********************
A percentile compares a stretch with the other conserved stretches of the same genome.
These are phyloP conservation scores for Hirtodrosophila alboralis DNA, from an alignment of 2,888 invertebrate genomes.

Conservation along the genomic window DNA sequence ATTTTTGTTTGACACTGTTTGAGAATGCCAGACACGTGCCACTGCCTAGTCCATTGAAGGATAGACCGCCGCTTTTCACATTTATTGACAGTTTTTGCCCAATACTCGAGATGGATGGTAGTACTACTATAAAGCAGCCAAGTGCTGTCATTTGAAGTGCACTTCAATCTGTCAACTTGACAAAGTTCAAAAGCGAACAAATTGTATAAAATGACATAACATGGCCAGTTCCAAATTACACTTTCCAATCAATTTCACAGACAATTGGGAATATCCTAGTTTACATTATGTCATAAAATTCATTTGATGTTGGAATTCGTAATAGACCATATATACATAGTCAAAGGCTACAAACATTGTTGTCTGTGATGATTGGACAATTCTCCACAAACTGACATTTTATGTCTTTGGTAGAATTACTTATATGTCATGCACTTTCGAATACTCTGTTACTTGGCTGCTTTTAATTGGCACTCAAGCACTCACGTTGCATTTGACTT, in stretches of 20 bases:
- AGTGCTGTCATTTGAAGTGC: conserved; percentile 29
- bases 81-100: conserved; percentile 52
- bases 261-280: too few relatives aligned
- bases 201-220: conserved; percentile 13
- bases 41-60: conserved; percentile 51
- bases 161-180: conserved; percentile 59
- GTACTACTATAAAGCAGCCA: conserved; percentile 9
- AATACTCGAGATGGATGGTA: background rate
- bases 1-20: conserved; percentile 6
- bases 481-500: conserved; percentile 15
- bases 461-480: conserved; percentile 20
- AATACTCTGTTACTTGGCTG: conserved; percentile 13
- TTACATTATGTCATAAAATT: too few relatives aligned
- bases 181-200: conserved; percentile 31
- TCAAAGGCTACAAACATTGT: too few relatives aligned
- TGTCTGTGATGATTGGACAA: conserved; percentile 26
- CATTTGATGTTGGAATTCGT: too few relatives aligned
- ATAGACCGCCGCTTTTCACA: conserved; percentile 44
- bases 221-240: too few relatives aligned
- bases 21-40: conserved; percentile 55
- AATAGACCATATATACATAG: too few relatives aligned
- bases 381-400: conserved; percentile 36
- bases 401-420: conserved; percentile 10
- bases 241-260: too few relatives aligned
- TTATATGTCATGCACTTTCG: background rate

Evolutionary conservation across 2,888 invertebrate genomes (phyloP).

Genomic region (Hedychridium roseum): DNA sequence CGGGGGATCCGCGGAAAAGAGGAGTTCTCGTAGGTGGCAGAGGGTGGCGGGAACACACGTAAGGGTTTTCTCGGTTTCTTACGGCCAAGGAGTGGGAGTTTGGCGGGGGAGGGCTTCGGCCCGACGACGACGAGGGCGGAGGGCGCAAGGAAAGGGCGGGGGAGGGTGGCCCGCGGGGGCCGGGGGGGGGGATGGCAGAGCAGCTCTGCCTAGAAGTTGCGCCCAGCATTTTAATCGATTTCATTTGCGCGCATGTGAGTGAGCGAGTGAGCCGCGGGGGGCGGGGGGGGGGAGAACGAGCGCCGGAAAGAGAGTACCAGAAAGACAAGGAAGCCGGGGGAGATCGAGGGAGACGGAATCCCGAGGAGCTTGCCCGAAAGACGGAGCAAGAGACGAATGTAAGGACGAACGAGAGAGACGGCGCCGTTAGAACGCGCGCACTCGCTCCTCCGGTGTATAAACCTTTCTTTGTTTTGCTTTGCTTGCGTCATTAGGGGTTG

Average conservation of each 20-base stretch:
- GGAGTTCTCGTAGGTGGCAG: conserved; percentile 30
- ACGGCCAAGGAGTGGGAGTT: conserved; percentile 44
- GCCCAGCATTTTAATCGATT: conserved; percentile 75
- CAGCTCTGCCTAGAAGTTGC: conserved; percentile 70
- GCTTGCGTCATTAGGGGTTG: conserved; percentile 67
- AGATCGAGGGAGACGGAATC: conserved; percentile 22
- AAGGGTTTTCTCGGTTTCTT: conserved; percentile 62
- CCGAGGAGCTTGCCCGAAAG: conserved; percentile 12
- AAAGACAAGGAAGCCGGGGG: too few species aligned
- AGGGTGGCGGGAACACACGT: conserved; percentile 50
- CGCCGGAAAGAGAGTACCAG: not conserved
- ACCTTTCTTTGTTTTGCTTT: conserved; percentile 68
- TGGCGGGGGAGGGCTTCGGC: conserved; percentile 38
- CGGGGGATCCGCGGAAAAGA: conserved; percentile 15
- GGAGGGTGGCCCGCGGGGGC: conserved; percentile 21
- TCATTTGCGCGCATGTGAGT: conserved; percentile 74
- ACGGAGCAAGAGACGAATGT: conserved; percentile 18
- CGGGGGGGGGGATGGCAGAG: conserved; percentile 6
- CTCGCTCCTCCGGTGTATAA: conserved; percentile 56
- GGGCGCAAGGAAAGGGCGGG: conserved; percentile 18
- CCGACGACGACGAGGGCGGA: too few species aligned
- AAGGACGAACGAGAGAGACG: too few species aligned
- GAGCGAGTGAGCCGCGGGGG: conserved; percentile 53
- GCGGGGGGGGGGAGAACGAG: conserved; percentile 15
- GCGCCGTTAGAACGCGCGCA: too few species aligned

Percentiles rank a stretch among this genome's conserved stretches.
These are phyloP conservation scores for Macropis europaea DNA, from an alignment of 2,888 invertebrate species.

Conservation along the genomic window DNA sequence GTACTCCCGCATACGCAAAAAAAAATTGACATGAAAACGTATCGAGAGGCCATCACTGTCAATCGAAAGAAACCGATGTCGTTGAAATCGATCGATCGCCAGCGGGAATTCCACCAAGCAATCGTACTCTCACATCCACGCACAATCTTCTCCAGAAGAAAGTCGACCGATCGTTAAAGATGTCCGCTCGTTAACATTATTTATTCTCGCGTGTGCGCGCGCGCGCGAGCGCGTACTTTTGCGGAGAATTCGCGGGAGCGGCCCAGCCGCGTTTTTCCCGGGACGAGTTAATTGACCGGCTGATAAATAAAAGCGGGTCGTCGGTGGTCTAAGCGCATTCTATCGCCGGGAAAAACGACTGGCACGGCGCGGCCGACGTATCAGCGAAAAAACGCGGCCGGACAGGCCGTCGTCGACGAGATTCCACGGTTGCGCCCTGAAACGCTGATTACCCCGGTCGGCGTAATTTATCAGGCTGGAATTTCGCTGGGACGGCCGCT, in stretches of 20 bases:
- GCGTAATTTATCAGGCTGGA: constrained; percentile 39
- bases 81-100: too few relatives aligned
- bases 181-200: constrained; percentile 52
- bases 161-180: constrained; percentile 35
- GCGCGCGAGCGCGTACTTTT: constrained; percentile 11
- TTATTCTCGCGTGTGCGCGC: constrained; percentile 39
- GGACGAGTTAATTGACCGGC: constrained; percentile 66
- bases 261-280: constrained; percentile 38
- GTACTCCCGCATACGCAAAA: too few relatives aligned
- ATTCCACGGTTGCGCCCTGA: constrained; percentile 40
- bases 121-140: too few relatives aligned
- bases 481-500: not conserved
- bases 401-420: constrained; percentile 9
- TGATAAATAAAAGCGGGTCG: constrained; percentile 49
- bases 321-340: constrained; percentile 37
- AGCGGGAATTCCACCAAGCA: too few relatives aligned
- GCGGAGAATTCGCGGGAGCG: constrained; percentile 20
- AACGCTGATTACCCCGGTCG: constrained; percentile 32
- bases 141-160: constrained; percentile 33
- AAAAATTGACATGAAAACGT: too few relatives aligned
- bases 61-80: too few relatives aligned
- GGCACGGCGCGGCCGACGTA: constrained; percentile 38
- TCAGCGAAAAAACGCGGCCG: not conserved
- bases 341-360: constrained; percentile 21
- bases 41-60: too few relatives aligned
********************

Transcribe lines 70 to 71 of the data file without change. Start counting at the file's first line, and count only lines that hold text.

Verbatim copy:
- bases 121-140: too few relatives aligned
- bases 481-500: not conserved